MSU Named an NVIDIA GPU Education Center

Midwestern State University has been named a GPU Education Center by NVIDIA, a computer technology company that has pioneered GPU-accelerated computing.

GPU Education Centers are recognized institutions that have integrated GPU-accelerated (graphics processing unit) computing into their mainstream science and engineering curriculum. GPU-accelerated computing leverages the parallel processing capabilities of GPU accelerators and enabling software to deliver dramatic increases in performance for scientific, artificial intelligence, deep learning, graphics, engineering, and other demanding applications.

MSU was recognized for its commitment to advancing the state of parallel programming education. MSU offers bachelor's and master's degrees in computer science.

"The College of Science and Mathematics is very pleased that MSU has been recognized by NVIDIA," said Dr. Marcy Brown Marsden, Dean of the College of Science and Mathematics. "Our Computer Science program is one of the largest programs in the college, and we are eager to expand the applications made possible through GPU-accelerated computing at the graduate and undergraduate level."

As a GPU Education Center, MSU will have access to NVIDIA GPU hardware and software, and NVIDIA parallel programming experts and resources, including educational webinars and an array of teaching materials. MSU students and faculty also receive access to free GPU programming training at nvidia.qwiklab.com. The comprehensive, self-paced training spans introductory to expert-level coursework on a range of GPU programming languages, applications, libraries, programming models and tools.

"The world of technology evolves at an incredible pace. In today's world, GPU-accelerated computing and high performance computing (HPC) are a æmust have' set of skills for multiple professionals across multiple disciplines," said Dr. Eduardo Colmenares, Assistant Professor of Computer Science.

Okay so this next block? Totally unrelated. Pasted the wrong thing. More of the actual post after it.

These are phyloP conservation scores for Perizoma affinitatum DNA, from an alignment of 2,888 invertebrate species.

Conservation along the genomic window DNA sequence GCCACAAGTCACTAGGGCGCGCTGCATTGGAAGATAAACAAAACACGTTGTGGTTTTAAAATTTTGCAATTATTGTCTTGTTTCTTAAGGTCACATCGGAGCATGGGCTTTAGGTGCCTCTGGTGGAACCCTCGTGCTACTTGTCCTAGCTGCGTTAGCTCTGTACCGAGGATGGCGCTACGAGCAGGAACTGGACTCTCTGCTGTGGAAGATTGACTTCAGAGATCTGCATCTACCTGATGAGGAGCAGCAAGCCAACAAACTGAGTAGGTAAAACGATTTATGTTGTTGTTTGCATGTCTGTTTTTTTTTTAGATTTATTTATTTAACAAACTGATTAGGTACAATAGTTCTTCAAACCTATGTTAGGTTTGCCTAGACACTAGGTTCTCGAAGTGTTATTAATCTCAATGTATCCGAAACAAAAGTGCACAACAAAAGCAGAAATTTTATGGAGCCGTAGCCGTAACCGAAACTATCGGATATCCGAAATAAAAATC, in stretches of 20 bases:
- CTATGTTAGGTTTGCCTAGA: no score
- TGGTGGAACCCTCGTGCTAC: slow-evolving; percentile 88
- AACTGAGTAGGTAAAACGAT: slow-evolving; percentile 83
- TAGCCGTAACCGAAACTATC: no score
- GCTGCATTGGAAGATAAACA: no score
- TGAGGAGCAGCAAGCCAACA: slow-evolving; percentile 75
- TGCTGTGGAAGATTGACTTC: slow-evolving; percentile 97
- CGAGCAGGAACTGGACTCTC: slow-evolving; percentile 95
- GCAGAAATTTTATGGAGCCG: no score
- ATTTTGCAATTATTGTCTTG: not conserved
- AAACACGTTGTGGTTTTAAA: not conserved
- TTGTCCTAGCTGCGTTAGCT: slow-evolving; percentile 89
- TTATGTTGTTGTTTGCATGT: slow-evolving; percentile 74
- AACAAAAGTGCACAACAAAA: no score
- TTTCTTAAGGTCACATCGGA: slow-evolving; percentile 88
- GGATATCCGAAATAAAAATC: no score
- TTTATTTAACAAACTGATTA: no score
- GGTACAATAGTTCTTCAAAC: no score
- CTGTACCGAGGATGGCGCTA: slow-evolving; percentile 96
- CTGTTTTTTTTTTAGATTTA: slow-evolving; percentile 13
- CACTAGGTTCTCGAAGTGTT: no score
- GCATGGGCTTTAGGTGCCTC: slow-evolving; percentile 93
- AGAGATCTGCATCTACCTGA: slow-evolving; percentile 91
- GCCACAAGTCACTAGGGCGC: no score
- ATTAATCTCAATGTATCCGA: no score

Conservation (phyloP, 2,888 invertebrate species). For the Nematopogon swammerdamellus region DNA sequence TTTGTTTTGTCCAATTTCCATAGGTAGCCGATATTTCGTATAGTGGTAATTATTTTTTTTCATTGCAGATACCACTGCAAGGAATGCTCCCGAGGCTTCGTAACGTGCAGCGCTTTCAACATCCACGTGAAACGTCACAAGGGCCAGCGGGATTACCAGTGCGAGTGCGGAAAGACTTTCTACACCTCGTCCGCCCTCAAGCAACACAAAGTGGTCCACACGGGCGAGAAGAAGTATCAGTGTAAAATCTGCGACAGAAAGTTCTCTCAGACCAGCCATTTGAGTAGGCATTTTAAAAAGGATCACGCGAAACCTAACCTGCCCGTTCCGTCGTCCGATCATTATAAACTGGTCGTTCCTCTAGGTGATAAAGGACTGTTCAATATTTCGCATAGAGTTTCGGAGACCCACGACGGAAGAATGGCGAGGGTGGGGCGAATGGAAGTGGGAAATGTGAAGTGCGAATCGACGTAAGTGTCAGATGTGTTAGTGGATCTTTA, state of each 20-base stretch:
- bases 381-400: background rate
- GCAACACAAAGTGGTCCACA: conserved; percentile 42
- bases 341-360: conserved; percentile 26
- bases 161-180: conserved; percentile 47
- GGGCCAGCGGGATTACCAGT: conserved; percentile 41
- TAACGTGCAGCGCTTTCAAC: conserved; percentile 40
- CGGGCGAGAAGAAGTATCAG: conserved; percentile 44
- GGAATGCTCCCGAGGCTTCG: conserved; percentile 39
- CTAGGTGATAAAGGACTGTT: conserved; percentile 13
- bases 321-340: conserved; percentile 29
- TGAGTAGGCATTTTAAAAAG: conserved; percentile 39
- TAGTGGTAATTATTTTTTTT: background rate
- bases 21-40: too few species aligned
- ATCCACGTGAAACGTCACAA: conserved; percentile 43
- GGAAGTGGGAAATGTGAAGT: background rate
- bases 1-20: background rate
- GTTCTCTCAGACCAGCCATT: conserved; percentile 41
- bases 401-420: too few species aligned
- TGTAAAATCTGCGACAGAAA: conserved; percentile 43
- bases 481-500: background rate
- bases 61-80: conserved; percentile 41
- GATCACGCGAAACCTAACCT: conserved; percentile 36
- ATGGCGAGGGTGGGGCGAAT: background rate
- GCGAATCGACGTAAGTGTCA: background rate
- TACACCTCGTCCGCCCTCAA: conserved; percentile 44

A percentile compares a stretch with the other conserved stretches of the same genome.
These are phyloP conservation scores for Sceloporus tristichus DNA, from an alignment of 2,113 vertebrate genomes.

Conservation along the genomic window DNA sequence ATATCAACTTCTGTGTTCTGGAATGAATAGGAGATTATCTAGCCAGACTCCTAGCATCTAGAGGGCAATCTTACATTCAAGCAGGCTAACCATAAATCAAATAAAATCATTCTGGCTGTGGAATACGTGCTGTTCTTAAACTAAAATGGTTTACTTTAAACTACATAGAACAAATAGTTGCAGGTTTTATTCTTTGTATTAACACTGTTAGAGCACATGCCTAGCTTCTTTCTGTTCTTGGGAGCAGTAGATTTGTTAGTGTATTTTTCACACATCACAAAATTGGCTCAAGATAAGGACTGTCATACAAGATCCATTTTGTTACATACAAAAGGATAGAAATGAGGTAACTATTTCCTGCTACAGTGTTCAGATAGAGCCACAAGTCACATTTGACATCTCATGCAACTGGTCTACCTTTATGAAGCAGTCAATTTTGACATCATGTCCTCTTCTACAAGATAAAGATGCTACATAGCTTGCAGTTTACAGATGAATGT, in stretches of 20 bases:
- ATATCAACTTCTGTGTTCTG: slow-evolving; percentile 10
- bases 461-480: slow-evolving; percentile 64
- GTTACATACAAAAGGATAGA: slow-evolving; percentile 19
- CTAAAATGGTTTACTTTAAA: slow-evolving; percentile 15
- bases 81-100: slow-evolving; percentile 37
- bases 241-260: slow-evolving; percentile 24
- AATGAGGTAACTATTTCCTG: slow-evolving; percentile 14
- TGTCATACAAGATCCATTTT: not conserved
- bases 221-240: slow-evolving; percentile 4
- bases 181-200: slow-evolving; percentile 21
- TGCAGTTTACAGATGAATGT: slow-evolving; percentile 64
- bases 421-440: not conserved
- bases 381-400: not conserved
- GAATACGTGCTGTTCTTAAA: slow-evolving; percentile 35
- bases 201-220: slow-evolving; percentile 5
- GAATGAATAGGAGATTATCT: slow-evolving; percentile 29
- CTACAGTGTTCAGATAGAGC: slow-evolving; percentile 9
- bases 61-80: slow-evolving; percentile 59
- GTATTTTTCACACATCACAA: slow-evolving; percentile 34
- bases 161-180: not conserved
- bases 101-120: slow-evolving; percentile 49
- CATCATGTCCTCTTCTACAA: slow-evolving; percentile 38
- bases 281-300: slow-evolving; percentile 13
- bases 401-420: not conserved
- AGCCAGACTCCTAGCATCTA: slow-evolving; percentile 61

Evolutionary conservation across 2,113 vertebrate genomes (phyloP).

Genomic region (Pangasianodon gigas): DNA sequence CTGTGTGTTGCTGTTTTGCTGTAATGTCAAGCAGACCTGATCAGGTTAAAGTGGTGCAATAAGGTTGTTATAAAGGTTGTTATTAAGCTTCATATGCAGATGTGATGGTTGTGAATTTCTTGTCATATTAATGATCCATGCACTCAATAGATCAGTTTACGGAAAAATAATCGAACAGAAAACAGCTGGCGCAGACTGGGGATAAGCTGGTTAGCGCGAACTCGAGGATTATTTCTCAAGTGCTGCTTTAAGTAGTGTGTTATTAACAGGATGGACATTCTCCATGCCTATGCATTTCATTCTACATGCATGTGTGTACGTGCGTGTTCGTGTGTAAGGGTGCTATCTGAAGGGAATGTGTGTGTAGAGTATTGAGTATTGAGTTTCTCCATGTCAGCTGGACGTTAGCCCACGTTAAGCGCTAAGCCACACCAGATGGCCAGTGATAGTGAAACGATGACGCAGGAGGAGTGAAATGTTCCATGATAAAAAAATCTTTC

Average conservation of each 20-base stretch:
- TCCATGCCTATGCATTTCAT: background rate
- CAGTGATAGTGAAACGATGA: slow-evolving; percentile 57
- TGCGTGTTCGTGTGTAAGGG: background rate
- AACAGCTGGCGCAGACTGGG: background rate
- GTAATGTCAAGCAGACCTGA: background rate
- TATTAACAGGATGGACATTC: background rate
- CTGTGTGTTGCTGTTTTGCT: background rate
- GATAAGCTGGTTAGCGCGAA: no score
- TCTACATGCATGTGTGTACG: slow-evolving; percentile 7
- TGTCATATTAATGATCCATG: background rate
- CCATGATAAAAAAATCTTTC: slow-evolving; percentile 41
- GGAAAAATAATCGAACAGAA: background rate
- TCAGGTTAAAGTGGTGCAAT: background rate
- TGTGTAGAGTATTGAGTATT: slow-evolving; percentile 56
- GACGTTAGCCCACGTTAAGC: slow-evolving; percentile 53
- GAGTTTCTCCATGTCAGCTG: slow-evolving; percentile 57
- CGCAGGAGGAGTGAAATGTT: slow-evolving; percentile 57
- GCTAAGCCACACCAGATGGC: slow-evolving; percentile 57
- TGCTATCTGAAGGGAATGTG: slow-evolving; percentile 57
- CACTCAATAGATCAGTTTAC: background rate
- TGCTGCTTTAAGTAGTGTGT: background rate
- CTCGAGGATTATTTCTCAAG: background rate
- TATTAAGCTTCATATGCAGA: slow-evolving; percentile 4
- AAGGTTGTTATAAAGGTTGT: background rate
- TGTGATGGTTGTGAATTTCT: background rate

Colmenares said that many of the problems faced by scientists around the world involve massive amounts of data, including molecular dynamics, weather simulation, and protein folding. Processing huge amounts of data in a regular desktop or laptop computer is, in some cases, possible, but impractical, particularly when the technology that allows achieving an equally valid solution in a fraction of the time is already available.

"It is through the correct balancing between CPUs and high-performance GPU accelerators that students, faculty members, and scientists around the world are accelerating and achieving innovative, elegant and accurate solutions to some of the most computational challenging problems of our times. These solutions shape our present and our future," Colmenares said. "Thanks to NVIDIA's support, not only will our students have access to the latest technology, information, class and lab materials, but also we as institution will be able to offer an even better and enhanced accelerated computing and HPC experience to all individuals interested in growing, developing, enhancing, and applying these relevant and valuable skills."

For more information, contact Colmenares.